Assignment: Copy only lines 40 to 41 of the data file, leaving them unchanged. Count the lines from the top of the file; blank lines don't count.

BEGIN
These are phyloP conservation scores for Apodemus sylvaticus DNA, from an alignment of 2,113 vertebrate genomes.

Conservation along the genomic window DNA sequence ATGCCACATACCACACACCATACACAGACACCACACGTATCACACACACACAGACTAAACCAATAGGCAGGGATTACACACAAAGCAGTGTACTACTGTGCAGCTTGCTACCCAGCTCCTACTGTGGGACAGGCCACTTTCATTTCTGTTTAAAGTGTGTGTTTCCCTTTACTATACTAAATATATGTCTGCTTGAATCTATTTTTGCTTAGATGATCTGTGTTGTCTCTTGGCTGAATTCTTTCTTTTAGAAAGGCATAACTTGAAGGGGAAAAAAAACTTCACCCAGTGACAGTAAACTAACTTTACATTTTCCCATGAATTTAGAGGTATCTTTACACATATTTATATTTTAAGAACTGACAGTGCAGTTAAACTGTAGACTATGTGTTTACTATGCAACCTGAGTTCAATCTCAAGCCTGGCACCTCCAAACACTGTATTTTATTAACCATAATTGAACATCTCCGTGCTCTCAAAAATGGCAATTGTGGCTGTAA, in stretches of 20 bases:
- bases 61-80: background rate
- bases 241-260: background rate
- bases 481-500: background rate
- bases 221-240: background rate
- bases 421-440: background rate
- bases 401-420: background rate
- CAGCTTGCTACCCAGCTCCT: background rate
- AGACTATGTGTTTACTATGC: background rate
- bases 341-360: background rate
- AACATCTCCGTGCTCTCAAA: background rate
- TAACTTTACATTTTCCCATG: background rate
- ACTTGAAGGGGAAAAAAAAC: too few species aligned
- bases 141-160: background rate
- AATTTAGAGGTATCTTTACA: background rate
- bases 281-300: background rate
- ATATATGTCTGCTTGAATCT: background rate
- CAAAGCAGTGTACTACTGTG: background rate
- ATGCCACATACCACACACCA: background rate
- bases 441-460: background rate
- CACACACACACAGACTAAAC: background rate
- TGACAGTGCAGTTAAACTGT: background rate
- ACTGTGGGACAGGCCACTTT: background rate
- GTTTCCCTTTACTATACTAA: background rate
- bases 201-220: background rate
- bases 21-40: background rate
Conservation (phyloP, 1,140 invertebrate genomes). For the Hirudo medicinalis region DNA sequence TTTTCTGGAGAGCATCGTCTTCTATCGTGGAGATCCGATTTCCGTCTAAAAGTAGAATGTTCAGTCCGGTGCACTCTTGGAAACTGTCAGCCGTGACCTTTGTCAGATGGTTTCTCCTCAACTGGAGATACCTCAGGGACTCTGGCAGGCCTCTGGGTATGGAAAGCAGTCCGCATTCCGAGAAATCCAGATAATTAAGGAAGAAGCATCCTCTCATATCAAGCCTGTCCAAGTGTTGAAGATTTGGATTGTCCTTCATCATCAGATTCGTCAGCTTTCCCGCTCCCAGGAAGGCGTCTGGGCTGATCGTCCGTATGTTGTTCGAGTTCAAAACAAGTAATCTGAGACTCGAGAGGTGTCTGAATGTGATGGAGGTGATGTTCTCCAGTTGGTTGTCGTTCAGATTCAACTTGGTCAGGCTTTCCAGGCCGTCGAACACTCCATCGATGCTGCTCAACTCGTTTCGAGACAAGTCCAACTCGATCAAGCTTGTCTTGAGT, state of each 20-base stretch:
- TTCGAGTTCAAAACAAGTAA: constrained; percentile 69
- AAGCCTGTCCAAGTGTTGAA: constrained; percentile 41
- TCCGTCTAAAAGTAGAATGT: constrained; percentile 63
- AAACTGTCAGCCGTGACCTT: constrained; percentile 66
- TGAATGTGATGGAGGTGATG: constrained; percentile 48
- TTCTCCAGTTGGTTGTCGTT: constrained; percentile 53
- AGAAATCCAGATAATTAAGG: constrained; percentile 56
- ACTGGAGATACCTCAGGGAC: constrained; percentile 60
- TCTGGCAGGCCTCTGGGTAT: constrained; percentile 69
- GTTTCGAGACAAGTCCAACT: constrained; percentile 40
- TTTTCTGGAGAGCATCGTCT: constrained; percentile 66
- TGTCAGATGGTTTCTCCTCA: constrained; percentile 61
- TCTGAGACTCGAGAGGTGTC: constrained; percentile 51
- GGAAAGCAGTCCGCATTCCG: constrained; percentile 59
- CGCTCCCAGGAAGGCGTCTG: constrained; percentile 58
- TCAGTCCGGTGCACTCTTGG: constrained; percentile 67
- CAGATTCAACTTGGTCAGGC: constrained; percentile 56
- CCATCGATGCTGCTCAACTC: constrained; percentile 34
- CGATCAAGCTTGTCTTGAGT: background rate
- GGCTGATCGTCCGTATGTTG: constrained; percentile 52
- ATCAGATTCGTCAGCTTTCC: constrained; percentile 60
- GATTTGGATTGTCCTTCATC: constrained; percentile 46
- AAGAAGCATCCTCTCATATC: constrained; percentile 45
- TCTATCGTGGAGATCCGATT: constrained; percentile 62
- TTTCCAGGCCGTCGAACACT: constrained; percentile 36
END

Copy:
- TGTCAGATGGTTTCTCCTCA: constrained; percentile 61
- TCTGAGACTCGAGAGGTGTC: constrained; percentile 51